Rasmussen: NATO airstrike campaign ends
02:45 - Source: CNN

Story highlights

NTC military spokesman says mission should be suspended, not canceled

NATO's seven-month campaign helped end Moammar Gadhafi's rule

The U.N. Security Council voted to end a mandate authorizing the NATO operation last week

Gadhafi's family says it will file a complaint against NATO

Tripoli, Libya CNN  — 

More than seven months after the U.N. Security Council authorized NATO forces to protect demonstrators in Libya, the aerial bombing campaign operation that helped depose longtime leader Moammar Gadhafi ended here Monday at midnight.

“I think what has happened in Libya sends a very clear signal to autocratic regimes all over the world,” NATO Secretary-General Anders Fogh Rasmussen told reporters earlier in the day after arriving in Tripoli from Brussels, Belgium.

“We have been mandated by the United Nations Security Council to protect civilians and that mission has been a great success,” he told CNN during the flight. “We have prevented a massacre. We have saved countless lives. We have fully implemented the United Nations mandate. That was our mission and we have done what we promised to do.”

But the Pentagon said Monday that the United States will continue monitoring Libya from the skies even after the end of formal NATO military operations.

“There will be some kind of overwatch role for a little while after the actual end,” Pentagon spokesman, Capt. John Kirby said. “We are still working with our NATO allies on that.” U.S. manned and unmanned aircraft played a key reconnaissance role in the Libya operation even after U.S. forces stopped taking the lead combat role.

And National Transitional Council spokesman Ahmed Bani told CNN that he was expecting the mission would be suspended rather than canceled. “To cancel it, in these circumstances, I don’t think was the right decision, especially at this time,” he said, citing the continued presence of pro-Gadhafi elements.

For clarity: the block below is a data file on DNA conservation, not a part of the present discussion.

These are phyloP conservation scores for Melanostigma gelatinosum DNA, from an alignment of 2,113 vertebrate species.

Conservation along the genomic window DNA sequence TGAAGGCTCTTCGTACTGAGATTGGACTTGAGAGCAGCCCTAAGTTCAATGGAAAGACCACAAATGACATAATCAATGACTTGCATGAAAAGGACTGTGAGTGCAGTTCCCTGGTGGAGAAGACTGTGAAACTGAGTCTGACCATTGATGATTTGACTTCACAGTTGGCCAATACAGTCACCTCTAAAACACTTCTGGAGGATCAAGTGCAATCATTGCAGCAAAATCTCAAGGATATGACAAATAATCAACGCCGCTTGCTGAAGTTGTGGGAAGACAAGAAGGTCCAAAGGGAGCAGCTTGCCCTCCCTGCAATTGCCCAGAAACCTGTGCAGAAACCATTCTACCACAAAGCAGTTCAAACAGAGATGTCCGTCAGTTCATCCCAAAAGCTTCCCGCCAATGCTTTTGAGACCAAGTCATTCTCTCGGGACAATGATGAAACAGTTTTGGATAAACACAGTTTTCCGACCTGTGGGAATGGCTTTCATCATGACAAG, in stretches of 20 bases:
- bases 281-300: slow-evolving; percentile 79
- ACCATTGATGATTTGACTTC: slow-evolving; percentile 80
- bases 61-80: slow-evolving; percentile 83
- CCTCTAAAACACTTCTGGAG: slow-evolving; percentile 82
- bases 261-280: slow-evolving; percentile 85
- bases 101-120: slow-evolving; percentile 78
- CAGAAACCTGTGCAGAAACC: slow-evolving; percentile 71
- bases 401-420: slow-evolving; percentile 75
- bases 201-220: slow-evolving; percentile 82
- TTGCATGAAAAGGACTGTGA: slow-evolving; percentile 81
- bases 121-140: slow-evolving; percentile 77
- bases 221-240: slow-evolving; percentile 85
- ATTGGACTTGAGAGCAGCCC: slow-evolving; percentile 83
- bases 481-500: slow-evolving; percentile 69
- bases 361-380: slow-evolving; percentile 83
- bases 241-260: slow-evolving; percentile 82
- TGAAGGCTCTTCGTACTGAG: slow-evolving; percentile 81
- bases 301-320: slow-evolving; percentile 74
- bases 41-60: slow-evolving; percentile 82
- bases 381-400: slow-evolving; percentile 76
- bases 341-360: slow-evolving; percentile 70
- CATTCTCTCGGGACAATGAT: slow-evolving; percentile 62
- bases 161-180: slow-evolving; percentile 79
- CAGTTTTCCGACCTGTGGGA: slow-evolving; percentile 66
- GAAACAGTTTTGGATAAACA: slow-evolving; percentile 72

Interim prime minister chosen

NATO’s move comes after the United Nations Security Council last week rescinded its March mandate for military intervention to protect civilians targeted during anti-regime protests.

Susan Rice, the U.S. ambassador to the United Nations, said NATO’s mission puts Libya on a path to freedom.

But she tempered her remarks with a word of caution.

“We’re very concerned that, as we move forward, that the authorities make maximum effort to swiftly form an inclusive government that incorporates all aspects of Libyan society, and in which the rights of all Libyan people are fully and thoroughly respected, regardless of their gender, their religion, their region of origin,” Rice said after the Security Council vote last Thursday.

“But for the United States, and, I think, for the United Nations Security Council, this closes what I think history will judge to be a proud chapter in the Security Council’s history.”

As of Monday, Operation Unified Protector had flown 7,943 total sorties, 1,851 strike sorties and 398 total strikes in which ordnance was dropped.

Momentum to end the campaign began building after Gadhafi was killed following his capture near his hometown of Sirte on October 20.

Many British military personnel who had been stationed at an Italian airfield for the campaign already are returning home.

Meanwhile, Gadhafi’s relatives said they plan to file a war crimes complaint.

“All of the events that have taken place since February 2011 and the murder of Gadhafi, all of this means we are totally in our right to call upon the International Criminal Court,” Marcel Ceccaldi, a lawyer representing the family, said last week.

Questions have been raised about how Gadhafi was killed.

Amateur videos showed him alive when captured by the opposition. He died from a shot in the head, officials said, but the circumstances surrounding the shot remain unclear.

NATO’s Libya campaign began in March, after the Security Council adopted Resolution 1973, which imposed a no-fly zone in the country’s airspace and authorized member states to take measures to protect civilians.

CNN’s Jomana Karadsheh contributed to this story.